The WAGER Vol. 7(47) – A First for North America: Integrating Responsible Gaming Features into VLTs


Last week’s WAGER summarized a study by Ladouceur and Sévigny (2002) that examined the effects of video lottery terminal (VLT) symbol sequencing on players’ gambling behavior. This week, The WAGER expands on the effect of VLT features on gambling behavior by reviewing a research initiative aimed at reducing poor VLT playing strategies by incorporating responsible gaming features into VLT design.
The Nova Scotia Gaming Corporation (NSGC)1 integrated four responsible gaming features into 3,200 new VLTs introduced at various locations in the province between May 2001 and January 2002 (Schellinck & Schrans, 2002). These features include: (1) a permanent on-screen clock (2) a display of betting activity in cash amounts rather than credits (3) pop-up reminders of time spent playing at 60, 90 and 120 minutes (see Figure 1) and (4) a mandatory cash-out at 150 minutes.

Figure 1. On-Screen Displays of Responsible Gaming Features (Schellinck & Schrans, 2002)

To evaluate the impact of the responsible gaming features (RGF) on player behavior, the NSGC recruited 493 VLT players from 81 VLT locations in Nova Scotia and another 103 from a pre-existing database of gamblers. A total of 440 players met the inclusion criteria (i.e., resident of Nova Scotia, 19 years of age or older and played VLT games at least once a month). The NSGC collected baseline data in May 2001 (prior to the introduction of the new VLTs) and follow-up data in September, 2001, November, 2001 and February, 2002. Only 321 players remained eligible throughout the course of the study; of these, 222 completed all phases of the study, yielding an overall response rate of 69.2%. By the last follow-up, 58 players had stopped using VLTs and were excluded from analysis. The authors compared the gambling behaviors of players who voluntarily choose to switch to the new VLTs to players who continued to use the older models.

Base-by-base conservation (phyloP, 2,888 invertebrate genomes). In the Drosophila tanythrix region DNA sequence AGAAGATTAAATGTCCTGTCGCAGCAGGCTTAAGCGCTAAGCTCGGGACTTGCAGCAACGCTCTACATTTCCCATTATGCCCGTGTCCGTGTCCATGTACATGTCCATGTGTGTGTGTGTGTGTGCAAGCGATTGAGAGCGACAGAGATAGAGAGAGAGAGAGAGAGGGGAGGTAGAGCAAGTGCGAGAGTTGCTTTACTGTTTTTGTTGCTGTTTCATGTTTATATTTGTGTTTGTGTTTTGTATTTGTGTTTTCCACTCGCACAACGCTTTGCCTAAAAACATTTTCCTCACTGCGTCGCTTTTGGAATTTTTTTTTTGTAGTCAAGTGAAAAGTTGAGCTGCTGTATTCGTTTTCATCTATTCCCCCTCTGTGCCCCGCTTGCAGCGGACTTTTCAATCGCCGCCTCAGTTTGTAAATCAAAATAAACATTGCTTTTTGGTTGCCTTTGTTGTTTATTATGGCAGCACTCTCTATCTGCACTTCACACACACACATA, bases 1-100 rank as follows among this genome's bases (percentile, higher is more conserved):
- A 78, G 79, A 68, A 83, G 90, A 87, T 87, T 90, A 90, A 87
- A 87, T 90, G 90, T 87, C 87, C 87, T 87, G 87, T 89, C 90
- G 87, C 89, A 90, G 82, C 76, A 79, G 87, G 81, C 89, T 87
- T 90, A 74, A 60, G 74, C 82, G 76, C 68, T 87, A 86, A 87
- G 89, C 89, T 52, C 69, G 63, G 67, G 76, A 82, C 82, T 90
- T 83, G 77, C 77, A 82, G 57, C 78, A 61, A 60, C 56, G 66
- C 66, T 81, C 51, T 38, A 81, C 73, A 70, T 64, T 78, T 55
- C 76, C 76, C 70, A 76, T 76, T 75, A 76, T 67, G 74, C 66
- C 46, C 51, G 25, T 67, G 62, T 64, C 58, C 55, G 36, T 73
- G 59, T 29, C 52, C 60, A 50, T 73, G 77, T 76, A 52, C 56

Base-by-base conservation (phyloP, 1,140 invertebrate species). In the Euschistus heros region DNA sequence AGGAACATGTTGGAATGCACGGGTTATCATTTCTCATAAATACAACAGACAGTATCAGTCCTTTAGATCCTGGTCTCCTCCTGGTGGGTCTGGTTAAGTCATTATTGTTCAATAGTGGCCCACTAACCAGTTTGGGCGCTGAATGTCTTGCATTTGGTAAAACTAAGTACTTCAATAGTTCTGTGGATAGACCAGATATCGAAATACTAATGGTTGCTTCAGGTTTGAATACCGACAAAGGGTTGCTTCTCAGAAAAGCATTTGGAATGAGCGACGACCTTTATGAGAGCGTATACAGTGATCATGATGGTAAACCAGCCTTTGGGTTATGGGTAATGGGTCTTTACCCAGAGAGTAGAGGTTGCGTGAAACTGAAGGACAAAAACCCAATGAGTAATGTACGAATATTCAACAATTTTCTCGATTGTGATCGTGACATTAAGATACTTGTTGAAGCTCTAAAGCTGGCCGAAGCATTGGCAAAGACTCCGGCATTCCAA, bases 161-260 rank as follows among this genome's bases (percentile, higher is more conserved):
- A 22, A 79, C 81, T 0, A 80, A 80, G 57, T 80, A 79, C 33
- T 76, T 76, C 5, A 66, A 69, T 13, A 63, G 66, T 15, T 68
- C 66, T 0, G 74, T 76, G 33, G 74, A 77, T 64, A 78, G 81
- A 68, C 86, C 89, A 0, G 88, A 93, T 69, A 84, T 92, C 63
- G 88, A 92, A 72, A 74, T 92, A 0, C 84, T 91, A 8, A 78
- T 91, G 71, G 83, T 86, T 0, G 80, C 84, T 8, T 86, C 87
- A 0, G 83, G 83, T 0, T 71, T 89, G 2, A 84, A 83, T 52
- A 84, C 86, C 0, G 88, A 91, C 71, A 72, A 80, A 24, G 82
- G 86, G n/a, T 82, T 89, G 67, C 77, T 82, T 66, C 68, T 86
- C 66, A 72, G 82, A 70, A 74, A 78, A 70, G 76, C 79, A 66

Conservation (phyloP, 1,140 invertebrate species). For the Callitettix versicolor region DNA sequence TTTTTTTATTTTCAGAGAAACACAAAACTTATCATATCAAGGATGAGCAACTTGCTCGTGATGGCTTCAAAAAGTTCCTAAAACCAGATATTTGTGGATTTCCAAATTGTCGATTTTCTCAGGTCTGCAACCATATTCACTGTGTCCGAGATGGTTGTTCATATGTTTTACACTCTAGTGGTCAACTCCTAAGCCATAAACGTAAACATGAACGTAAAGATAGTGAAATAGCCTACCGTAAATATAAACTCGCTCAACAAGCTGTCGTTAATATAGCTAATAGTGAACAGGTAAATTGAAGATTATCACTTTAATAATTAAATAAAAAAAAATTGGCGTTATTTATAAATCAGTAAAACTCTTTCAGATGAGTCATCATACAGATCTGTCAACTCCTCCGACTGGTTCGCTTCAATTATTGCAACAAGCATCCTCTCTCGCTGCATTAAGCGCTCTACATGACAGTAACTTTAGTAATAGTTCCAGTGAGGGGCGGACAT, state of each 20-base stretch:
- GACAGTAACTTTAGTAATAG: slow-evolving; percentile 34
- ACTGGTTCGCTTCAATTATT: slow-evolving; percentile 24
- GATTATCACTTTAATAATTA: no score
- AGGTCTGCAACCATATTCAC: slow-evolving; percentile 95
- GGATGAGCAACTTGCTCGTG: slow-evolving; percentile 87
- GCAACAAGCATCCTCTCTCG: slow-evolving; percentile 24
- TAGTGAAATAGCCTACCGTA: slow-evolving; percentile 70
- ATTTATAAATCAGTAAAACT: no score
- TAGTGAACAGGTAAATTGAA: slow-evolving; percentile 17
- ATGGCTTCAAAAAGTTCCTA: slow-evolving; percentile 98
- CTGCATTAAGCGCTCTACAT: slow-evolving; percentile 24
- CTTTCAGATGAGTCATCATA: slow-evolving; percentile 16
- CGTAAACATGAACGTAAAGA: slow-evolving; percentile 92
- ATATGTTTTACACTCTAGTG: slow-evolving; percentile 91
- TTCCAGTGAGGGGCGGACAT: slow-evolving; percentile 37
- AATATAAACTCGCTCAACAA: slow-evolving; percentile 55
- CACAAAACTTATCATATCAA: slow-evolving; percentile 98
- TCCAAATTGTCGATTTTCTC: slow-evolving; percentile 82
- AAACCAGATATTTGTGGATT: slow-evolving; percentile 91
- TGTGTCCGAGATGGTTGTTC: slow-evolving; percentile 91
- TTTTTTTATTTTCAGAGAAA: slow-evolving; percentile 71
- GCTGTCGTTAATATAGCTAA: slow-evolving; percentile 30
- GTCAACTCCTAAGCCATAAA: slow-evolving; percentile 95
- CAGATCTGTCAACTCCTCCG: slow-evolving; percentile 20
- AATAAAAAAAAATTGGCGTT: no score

Players who switched to VLTs with responsible gaming features reduced their session length significantly (Figure 2) while those who continued to use the older VLTs evidenced no significant change in length of play. However, shorter sessions did not translate into lower levels of expenditure; there was no significant change in expenditure for either group. Switching to the RGF machines had the effect of increasing the rate of expenditure by 16.4%, suggesting that the new features somehow encouraged players to spend at an increased rate.

Figure 2. Session length among players using VLTs with and without responsible gaming features.

These results might be due in part to a novelty effect; the study took place during the first year the new machines were in operation. Longer term studies are needed to determine whether the influence of the responsible gaming features will wane as players become accustomed to them. Another very important limitation is that the comparison groups were self-selected instead of randomized. Players voluntarily switched to the new terminals. Perhaps those who switched to the new machines were concerned with their gambling behavior and looking for ways to reduce amount of time they spent gambling. Finally, it is worth noting that a reduction in session length was offset by an increase in the rate of expenditure; this is similar to the findings that people smoking “low tar” cigarettes smoked more to keep their nicotine blood levels constant. This raises important questions about whether these new features might be inadvertently creating new gambling risks.

Nova Scotia is the first area in North America to systematically introduce responsible gaming features on VLTs. Evaluating the effectiveness of responsible gaming features on excessive gambling is a necessary and important step towards creating safer gambling environments. The results from this study were mixed and suggest a need for continued study and design modification.

Comments on this article can be addressed to Rachel Kidman.


1. Gaming entertainment in Canada is solely a government enterprise; the NSGC manages the gaming business on behalf of the government of Nova Scotia.


Ladouceur, R., & Sevigny, S. (2002). Symbols presentation modality as a determinant of gambling behavior. Journal of Psychology, 136(4), 443-448.

Schellinck, T., & Schrans, T. (2002). Atlantic Lottery Corporation Video Lottery Responible Gaming Feature Research – Final Report. Focal Research Consultants Ltd. Retrieved November 8, 2002, from the World Wide Web:

Leave a Reply

Your email address will not be published. Required fields are marked *